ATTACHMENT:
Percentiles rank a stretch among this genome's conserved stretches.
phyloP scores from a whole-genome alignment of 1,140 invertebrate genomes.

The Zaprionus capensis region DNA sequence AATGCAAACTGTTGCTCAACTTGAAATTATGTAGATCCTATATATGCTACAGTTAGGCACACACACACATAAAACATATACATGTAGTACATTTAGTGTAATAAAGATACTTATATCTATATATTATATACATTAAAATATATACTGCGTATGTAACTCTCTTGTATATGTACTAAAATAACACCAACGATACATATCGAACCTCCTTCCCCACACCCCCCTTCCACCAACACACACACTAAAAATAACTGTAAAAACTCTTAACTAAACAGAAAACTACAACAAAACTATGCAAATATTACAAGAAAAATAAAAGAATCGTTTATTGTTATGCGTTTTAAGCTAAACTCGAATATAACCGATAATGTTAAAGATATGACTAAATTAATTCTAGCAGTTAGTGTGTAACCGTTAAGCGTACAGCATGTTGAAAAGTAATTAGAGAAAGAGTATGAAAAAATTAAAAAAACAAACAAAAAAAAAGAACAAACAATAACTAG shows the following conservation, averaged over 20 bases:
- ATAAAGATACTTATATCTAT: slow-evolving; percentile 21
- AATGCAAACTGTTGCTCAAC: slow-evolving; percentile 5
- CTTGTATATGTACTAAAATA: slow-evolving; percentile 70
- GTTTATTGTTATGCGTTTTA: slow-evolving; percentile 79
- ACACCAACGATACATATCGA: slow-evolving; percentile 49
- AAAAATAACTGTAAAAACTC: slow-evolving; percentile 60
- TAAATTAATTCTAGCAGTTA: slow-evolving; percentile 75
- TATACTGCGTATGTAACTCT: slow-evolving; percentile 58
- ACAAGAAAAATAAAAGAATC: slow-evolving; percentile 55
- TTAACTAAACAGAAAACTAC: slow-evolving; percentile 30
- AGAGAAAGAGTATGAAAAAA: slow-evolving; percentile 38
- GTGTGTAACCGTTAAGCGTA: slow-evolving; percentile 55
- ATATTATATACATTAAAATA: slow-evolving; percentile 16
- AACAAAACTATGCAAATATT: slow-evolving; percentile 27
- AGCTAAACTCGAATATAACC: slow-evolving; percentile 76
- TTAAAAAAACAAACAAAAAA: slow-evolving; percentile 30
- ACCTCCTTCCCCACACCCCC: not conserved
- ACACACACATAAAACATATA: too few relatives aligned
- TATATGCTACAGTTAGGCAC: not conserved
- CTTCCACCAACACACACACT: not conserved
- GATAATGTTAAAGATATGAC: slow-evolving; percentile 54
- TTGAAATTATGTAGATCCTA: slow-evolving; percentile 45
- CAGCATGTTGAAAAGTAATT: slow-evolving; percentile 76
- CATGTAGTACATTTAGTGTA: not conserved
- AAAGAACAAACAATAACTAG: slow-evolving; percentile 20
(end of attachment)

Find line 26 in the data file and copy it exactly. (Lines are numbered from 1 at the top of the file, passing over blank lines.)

- CAGCATGTTGAAAAGTAATT: slow-evolving; percentile 76